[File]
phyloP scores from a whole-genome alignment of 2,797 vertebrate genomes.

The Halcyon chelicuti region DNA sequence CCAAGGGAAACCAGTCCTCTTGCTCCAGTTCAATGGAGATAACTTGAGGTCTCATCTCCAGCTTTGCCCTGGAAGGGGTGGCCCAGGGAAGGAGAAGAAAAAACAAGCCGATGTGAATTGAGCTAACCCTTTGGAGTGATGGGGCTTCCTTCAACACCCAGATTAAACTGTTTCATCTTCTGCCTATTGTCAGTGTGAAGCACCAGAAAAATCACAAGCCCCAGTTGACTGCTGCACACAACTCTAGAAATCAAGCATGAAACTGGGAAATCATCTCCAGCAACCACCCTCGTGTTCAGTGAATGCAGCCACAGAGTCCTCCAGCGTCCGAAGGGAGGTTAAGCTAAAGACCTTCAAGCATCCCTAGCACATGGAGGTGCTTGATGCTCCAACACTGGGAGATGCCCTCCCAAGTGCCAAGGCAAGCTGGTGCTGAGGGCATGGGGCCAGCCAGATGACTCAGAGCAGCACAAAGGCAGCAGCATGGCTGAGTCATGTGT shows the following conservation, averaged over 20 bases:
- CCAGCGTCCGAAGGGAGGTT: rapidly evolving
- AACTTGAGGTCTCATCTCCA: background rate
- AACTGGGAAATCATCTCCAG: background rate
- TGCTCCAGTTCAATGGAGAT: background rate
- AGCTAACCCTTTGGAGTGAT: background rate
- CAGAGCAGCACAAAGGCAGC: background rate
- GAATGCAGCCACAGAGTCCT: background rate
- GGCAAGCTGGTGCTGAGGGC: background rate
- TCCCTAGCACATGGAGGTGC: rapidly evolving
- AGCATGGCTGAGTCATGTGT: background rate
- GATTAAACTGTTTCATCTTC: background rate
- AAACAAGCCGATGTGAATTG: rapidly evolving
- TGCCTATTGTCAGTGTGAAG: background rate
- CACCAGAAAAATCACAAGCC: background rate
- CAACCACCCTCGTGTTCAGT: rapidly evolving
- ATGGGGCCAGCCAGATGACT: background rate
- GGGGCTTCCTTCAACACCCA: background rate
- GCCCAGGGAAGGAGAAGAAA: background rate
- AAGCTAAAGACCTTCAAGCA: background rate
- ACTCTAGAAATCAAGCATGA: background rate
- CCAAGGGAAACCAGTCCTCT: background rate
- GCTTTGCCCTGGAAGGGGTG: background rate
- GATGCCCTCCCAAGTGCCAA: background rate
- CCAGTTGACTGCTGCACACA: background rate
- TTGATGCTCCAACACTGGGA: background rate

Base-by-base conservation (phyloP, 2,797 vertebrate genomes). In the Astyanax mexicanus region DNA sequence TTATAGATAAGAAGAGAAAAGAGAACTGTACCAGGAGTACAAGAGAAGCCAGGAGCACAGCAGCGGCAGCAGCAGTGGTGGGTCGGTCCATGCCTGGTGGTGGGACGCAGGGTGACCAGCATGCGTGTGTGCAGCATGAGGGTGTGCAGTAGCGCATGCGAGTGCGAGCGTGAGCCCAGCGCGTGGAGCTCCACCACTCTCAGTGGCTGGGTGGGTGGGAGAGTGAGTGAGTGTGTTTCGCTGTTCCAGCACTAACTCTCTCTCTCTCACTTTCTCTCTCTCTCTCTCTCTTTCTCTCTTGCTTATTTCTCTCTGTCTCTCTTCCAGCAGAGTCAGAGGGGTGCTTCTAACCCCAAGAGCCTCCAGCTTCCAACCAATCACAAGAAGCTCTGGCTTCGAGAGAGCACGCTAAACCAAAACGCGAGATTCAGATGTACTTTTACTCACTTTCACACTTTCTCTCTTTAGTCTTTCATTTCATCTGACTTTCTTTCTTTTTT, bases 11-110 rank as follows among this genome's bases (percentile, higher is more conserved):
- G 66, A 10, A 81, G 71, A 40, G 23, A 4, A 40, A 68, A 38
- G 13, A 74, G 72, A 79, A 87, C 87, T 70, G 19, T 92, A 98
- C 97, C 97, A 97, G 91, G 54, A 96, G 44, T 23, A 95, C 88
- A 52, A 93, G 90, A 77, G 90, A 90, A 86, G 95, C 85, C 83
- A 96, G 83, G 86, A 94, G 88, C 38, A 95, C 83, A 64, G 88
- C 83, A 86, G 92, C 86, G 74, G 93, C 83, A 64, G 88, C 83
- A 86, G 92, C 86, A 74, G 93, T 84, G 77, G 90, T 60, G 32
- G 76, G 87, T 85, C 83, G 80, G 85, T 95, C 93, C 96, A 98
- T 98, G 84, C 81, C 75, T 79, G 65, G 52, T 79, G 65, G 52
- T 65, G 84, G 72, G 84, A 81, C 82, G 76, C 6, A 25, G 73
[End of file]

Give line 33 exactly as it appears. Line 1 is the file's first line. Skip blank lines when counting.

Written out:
- A 96, G 83, G 86, A 94, G 88, C 38, A 95, C 83, A 64, G 88